Wait, there's more. She has a master's in marine biology from Scripps, once wrote comic books for Walt Disney Productions, and created a better scientific computation mousetrap between teaching classes at ASU's Center for Environmental Studies.
Then she decided, "Aw, what the hell! I think I'll sit down for a few hours and write a New York Times bestseller." (Okay, not really. She toiled as a freelancer for 15 years before tackling long form, but we still think she's a smarty-pants.)
Gabaldon's first book-length project was named Outlander, a moody tale about an 18th-century Scotsman and his time-traveling wife, Claire. That book blossomed into five more so far. The Outlander Series, as it's known, is the historical fiction/romance version of Harry Potter, and is idol-worshipped in much the same way by the author's loyal legions. Her latest in the series, Outlander, A Breath of Snow and Ashes, was published in 2006 by Bantam Dell. And her latest novel, Lord John and the Brotherhood of the Blade the second entry in her "Lord John Grey" series was published in August by Delacorte Press.
The Flagstaff native lives in Scottsdale with her husband, Douglas. We're hoping he has a robust self-image.
"I tell people it's a love story," Nulick says. "It's about people who get obsessed with other people in ways that are unhealthy, plus there's kind of a riff on schizophrenia in there."
Brande and Meyer write books for young adults. There's another notable local writer who sets her sights a little lower, age-wise at least. Barbara Park created the character Junie B. Jones, a little girl who as in her fictional home and kindergarten/first-grade classrooms inspires both love and dread among her followers.
Thing is, Junie B. is a first-class brat. She's not rotten to the core, she's just a troublemaker and she's got bad grammar (well, the grammar of a kindergartener), which is the real sticking point for a lot of parents and teachers, who have raised such a ruckus about her they made the pages of the New York Times, not long ago.
We're sticklers for proper talk (in fact, we've been known to "fix" Junie's errors as we read them to our own 6-year-old), but we're also here to say that we loooooooove Junie B. Jones. The reason is simple. Our kid loves her. She'll pick Junie B. over TV, for crying out loud. How often does that happen in your house?
So keep up the good work, Barbara Park! (A little bird tells us you're just as mischievous as your character, so maybe you get a kick out of all the controversy.) We hope Junie B. makes it to second grade before our kid does, so we can continue to follow her antics 'til we're ready for Meyer and Brande with some early Judy Blume tossed in for good measure, in between.
A growing handful of lucky drivers have seen what is certainly the best advertising ploy of 2007: IKEA's promotion of their new catalog includes a black truck (actually not made of compressed wood) with a glass, greenhouse-like bed that features an entire bedroom.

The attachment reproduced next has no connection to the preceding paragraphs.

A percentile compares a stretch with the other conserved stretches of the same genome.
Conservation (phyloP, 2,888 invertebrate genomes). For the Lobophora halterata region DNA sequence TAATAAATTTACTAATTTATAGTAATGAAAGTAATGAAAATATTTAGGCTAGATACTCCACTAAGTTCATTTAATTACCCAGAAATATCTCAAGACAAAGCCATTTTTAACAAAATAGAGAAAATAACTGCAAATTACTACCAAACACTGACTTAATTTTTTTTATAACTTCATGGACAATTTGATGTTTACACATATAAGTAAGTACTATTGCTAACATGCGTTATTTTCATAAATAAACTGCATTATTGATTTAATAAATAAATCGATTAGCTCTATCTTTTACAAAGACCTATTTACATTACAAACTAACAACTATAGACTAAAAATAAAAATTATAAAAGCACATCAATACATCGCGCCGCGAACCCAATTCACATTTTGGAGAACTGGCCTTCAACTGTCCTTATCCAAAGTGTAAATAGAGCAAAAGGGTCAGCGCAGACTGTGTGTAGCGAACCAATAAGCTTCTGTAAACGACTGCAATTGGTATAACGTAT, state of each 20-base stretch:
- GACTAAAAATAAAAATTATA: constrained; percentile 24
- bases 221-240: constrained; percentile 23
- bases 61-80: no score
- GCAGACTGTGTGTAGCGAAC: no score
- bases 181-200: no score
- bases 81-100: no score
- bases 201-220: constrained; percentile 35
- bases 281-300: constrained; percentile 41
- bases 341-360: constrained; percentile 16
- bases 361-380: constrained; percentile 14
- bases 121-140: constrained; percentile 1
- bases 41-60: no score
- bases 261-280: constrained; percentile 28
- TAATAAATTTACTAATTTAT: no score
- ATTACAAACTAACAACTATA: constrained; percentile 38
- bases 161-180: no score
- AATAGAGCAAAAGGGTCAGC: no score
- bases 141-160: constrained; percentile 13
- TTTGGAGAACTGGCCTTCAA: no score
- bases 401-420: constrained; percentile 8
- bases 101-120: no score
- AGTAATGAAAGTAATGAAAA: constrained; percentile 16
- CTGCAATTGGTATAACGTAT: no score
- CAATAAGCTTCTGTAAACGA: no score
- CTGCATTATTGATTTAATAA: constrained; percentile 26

Our sources tell us the experts at IKEA bolted down "the lighter objects" (i.e., all the objects), so as to keep them from shifting during the bedroom's eye-catching jaunt about the Valley. The truck amounts to a driving glass bubble, magnifying the company's product and reminding all gazers to pick up the new IKEA catalog. For this we give our "well done" to our favorite cardboard furniture factory.
Since the chances of this dream theater being built are as likely as the Cardinals winning the Lombardi trophy, our celluloid thirst is gonna have to be slaked by the "Midnite Movie Mamacita," Andrea Beesley-Brown. Having nursed a lifelong love affair with sleazy cinema since her teenage years, the 28-year-old native New Zealander has brought the best (or worst, depending on how you look at it) in B-movies to Valley audiences over the past two years. The second Friday of every month, Beasley hosts "Revenge of the B-Movie Babes" at the Paper Heart, which has featured a host of gory slasher and horror titles, while over at the Chandler Cinema, on the last Friday of the month, she presents "Grindhouse Redux," a double-feature pairing of a seedy sexploitation flick like Jailbait Babysitter with a carnage-laden film such as Death Race 2000.
Save a seat for us, Andrea; we'll bring the popcorn.
Long story short: The films, in general, play to more mature audiences, though the city of Tempe will occasionally throw neighborhood nuclears a G-rated bone. As for environment, we don't mean the surroundings, however charming the Sixth Street/Mill Avenue microregion might be. We're talking about the City's laudable "green" policy of encouraging attendees to get to the park via alternative means of transportation: bicycle, skateboard, foot, or shopping carts for the residence-challenged. Only in Tempe.